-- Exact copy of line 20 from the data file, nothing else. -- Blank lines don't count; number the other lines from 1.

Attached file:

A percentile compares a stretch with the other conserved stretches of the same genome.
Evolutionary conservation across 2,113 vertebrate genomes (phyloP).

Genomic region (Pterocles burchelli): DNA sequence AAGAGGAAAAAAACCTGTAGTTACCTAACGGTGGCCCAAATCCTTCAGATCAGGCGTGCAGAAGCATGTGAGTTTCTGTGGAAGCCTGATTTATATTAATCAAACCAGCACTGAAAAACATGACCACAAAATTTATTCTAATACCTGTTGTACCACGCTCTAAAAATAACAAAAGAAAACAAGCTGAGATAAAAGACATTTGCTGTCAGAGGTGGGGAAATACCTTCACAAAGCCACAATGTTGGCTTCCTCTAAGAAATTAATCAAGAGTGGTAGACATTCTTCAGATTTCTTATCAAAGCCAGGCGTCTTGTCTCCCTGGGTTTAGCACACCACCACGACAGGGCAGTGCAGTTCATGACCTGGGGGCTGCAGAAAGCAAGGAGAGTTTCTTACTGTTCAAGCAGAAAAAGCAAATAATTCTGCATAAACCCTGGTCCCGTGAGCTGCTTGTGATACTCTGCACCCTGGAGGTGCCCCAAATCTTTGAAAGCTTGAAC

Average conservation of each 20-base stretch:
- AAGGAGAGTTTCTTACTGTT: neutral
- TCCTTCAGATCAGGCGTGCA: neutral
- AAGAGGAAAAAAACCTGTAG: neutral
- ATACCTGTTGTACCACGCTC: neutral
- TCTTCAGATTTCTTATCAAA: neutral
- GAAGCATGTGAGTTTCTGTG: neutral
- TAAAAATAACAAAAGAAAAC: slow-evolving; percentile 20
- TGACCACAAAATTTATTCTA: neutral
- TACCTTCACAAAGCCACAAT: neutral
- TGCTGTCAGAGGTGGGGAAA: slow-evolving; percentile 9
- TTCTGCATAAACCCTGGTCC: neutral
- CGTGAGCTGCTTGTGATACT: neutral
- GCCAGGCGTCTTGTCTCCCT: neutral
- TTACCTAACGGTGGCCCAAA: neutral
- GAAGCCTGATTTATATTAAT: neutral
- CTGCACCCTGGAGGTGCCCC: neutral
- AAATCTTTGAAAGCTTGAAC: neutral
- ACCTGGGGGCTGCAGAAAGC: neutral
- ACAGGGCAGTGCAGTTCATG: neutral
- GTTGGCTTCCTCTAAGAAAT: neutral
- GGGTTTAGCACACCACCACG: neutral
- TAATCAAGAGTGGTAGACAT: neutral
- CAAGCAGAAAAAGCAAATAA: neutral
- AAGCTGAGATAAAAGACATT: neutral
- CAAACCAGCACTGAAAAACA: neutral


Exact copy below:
- CTGCACCCTGGAGGTGCCCC: neutral